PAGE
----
Welcome to PLNU Microbiology

When asked what pollution is, many people think of chemicals and trash, but DNA can also be a pollutant. The Point Loma Nazarene University Microbiology Lab is currently working to better understand the persistance of plasmid mediated antibiotic resistant genes in urban wetlands, especially those in Southern California. These antibiotic resistance genes are often part of the human impact on these fragile ecosystems, resulting from contaminated runoff water. Further, wetlands act as resoirvoirs for these genes, allowing clinically relevant antibiotic resistance genes to accumulate, often on small pieces of transferrable DNA called plasmids.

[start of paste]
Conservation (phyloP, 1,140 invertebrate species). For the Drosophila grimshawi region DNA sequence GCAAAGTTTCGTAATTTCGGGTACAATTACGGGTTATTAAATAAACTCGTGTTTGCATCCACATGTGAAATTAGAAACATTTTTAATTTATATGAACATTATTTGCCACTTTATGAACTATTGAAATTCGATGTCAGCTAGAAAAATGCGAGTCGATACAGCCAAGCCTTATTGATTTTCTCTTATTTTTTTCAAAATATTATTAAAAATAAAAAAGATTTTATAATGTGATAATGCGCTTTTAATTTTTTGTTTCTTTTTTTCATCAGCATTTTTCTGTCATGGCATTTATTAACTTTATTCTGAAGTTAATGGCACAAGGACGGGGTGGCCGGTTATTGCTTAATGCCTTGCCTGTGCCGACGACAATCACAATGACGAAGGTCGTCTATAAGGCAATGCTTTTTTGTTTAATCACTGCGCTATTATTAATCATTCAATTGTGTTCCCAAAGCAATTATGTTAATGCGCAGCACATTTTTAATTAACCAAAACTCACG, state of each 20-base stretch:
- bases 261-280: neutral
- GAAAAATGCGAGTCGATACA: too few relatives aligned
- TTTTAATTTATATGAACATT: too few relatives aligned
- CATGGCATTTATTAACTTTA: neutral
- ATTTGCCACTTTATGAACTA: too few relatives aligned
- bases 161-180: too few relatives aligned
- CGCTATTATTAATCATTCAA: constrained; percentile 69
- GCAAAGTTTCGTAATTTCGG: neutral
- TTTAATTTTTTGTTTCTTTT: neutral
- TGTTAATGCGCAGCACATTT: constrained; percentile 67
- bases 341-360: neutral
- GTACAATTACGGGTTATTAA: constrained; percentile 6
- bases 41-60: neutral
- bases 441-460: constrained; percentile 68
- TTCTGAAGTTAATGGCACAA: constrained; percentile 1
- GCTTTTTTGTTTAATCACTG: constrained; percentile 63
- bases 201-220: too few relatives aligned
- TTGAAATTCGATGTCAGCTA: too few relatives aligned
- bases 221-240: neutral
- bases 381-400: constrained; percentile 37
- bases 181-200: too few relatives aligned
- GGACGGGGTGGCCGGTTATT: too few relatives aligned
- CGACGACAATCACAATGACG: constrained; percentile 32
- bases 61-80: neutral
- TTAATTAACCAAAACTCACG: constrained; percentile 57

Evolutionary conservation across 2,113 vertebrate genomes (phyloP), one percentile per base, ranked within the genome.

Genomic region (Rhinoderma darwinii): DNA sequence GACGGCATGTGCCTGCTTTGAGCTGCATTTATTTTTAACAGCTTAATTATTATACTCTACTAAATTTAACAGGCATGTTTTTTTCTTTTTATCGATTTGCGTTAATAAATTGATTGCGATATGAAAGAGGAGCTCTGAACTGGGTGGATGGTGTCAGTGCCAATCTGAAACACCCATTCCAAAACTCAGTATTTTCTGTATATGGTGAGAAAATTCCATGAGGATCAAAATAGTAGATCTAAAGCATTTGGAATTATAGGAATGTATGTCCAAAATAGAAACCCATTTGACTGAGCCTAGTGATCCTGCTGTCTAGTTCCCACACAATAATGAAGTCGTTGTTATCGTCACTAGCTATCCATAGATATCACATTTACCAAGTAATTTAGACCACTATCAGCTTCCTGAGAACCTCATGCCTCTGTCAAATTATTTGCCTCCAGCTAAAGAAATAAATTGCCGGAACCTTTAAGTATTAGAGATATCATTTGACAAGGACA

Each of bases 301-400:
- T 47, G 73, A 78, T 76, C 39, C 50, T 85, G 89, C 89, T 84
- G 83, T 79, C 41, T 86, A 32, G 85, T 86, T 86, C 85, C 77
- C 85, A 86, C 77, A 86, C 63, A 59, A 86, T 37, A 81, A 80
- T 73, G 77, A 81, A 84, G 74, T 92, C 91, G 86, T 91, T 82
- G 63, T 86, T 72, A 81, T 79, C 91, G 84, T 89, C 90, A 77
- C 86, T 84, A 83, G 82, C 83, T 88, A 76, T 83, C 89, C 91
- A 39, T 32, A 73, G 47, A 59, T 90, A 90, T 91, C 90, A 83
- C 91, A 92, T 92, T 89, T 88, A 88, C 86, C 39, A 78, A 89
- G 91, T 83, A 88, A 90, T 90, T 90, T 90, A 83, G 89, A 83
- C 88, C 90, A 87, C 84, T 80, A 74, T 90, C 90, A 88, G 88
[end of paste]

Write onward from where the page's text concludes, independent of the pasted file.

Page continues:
Unfortunately what happens in the wetland doesn't stay in the wetland. Many studies have shown that birds can act as vectors carrying antiotic resistant bacteria along with them on their travels. So even if you don't go to the wetland directly, the large shorebird population in these wetlands has the potential to bring the bacteria to you.

"So what!" you might say. Antibiotic resistant bacteria pose one of the largest clinical health threats in the U.S. and globally (Center for Disease Control...add citation). Thus, an environment like these wetlands that provide ideal conditions for bacteria to acquire novel types and combinations of antibiotic resistance genes combined with their proximity to large human populations make them quite important. Our work aims to study plasmid bound antibiotic resistance genese in these wetlands, with the specific goal of attempting to capture and characterize novel antibiotic resistance encoding plasmids.